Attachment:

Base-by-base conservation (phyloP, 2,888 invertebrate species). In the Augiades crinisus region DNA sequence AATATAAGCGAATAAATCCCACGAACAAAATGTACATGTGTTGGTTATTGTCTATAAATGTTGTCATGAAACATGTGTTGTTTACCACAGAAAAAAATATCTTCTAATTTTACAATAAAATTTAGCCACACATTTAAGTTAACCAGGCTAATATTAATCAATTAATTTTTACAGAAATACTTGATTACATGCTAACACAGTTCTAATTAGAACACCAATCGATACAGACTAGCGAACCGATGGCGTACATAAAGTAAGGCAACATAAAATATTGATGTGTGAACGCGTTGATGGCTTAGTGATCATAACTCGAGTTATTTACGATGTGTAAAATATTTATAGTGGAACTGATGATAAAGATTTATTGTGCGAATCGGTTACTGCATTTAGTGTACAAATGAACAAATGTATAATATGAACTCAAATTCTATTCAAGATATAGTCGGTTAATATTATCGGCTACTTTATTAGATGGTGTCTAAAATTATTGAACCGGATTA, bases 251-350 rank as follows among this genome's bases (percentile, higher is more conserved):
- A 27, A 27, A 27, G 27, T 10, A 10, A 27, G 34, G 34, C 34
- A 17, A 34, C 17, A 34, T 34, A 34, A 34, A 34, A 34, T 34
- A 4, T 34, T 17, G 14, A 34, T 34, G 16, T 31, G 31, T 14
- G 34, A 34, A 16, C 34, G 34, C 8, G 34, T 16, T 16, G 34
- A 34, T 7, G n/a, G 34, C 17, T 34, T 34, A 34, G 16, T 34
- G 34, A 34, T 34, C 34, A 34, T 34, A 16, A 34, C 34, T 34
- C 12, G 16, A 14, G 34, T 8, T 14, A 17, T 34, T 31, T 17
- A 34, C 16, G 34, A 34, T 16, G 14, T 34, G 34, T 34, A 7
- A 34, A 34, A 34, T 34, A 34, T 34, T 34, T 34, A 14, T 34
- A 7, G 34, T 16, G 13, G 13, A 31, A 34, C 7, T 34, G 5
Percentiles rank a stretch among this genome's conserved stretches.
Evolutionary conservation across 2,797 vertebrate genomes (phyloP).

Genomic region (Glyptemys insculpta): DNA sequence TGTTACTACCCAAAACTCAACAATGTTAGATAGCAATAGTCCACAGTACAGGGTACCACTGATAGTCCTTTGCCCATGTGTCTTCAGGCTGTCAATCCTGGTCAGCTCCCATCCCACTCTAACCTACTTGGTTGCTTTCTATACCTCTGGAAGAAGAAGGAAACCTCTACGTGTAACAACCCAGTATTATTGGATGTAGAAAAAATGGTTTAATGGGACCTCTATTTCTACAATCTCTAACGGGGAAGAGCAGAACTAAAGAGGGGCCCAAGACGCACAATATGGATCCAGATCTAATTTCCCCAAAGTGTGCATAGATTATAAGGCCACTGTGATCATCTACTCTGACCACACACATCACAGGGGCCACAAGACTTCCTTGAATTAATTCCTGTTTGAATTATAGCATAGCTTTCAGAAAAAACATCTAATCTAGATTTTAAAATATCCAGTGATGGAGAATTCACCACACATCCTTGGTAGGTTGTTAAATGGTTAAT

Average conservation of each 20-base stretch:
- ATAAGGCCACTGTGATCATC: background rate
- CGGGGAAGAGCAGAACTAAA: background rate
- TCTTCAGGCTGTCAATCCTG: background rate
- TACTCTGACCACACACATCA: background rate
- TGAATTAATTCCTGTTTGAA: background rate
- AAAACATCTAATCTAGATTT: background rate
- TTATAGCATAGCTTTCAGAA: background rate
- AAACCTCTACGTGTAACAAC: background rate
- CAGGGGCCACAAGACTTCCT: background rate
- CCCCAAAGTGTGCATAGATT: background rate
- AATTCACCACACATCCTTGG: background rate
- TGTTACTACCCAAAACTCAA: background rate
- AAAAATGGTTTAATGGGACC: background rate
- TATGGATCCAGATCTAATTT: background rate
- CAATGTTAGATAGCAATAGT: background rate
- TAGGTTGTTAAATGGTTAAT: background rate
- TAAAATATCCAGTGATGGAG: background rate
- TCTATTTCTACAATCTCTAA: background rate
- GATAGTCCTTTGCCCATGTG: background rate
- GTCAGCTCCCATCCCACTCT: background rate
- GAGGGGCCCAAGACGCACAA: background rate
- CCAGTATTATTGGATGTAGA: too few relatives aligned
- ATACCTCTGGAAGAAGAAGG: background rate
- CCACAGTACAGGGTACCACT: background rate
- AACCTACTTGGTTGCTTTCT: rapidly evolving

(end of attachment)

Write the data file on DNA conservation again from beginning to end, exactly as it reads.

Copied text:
Base-by-base conservation (phyloP, 2,888 invertebrate species). In the Augiades crinisus region DNA sequence AATATAAGCGAATAAATCCCACGAACAAAATGTACATGTGTTGGTTATTGTCTATAAATGTTGTCATGAAACATGTGTTGTTTACCACAGAAAAAAATATCTTCTAATTTTACAATAAAATTTAGCCACACATTTAAGTTAACCAGGCTAATATTAATCAATTAATTTTTACAGAAATACTTGATTACATGCTAACACAGTTCTAATTAGAACACCAATCGATACAGACTAGCGAACCGATGGCGTACATAAAGTAAGGCAACATAAAATATTGATGTGTGAACGCGTTGATGGCTTAGTGATCATAACTCGAGTTATTTACGATGTGTAAAATATTTATAGTGGAACTGATGATAAAGATTTATTGTGCGAATCGGTTACTGCATTTAGTGTACAAATGAACAAATGTATAATATGAACTCAAATTCTATTCAAGATATAGTCGGTTAATATTATCGGCTACTTTATTAGATGGTGTCTAAAATTATTGAACCGGATTA, bases 251-350 rank as follows among this genome's bases (percentile, higher is more conserved):
- A 27, A 27, A 27, G 27, T 10, A 10, A 27, G 34, G 34, C 34
- A 17, A 34, C 17, A 34, T 34, A 34, A 34, A 34, A 34, T 34
- A 4, T 34, T 17, G 14, A 34, T 34, G 16, T 31, G 31, T 14
- G 34, A 34, A 16, C 34, G 34, C 8, G 34, T 16, T 16, G 34
- A 34, T 7, G n/a, G 34, C 17, T 34, T 34, A 34, G 16, T 34
- G 34, A 34, T 34, C 34, A 34, T 34, A 16, A 34, C 34, T 34
- C 12, G 16, A 14, G 34, T 8, T 14, A 17, T 34, T 31, T 17
- A 34, C 16, G 34, A 34, T 16, G 14, T 34, G 34, T 34, A 7
- A 34, A 34, A 34, T 34, A 34, T 34, T 34, T 34, A 14, T 34
- A 7, G 34, T 16, G 13, G 13, A 31, A 34, C 7, T 34, G 5
Percentiles rank a stretch among this genome's conserved stretches.
Evolutionary conservation across 2,797 vertebrate genomes (phyloP).

Genomic region (Glyptemys insculpta): DNA sequence TGTTACTACCCAAAACTCAACAATGTTAGATAGCAATAGTCCACAGTACAGGGTACCACTGATAGTCCTTTGCCCATGTGTCTTCAGGCTGTCAATCCTGGTCAGCTCCCATCCCACTCTAACCTACTTGGTTGCTTTCTATACCTCTGGAAGAAGAAGGAAACCTCTACGTGTAACAACCCAGTATTATTGGATGTAGAAAAAATGGTTTAATGGGACCTCTATTTCTACAATCTCTAACGGGGAAGAGCAGAACTAAAGAGGGGCCCAAGACGCACAATATGGATCCAGATCTAATTTCCCCAAAGTGTGCATAGATTATAAGGCCACTGTGATCATCTACTCTGACCACACACATCACAGGGGCCACAAGACTTCCTTGAATTAATTCCTGTTTGAATTATAGCATAGCTTTCAGAAAAAACATCTAATCTAGATTTTAAAATATCCAGTGATGGAGAATTCACCACACATCCTTGGTAGGTTGTTAAATGGTTAAT

Average conservation of each 20-base stretch:
- ATAAGGCCACTGTGATCATC: background rate
- CGGGGAAGAGCAGAACTAAA: background rate
- TCTTCAGGCTGTCAATCCTG: background rate
- TACTCTGACCACACACATCA: background rate
- TGAATTAATTCCTGTTTGAA: background rate
- AAAACATCTAATCTAGATTT: background rate
- TTATAGCATAGCTTTCAGAA: background rate
- AAACCTCTACGTGTAACAAC: background rate
- CAGGGGCCACAAGACTTCCT: background rate
- CCCCAAAGTGTGCATAGATT: background rate
- AATTCACCACACATCCTTGG: background rate
- TGTTACTACCCAAAACTCAA: background rate
- AAAAATGGTTTAATGGGACC: background rate
- TATGGATCCAGATCTAATTT: background rate
- CAATGTTAGATAGCAATAGT: background rate
- TAGGTTGTTAAATGGTTAAT: background rate
- TAAAATATCCAGTGATGGAG: background rate
- TCTATTTCTACAATCTCTAA: background rate
- GATAGTCCTTTGCCCATGTG: background rate
- GTCAGCTCCCATCCCACTCT: background rate
- GAGGGGCCCAAGACGCACAA: background rate
- CCAGTATTATTGGATGTAGA: too few relatives aligned
- ATACCTCTGGAAGAAGAAGG: background rate
- CCACAGTACAGGGTACCACT: background rate
- AACCTACTTGGTTGCTTTCT: rapidly evolving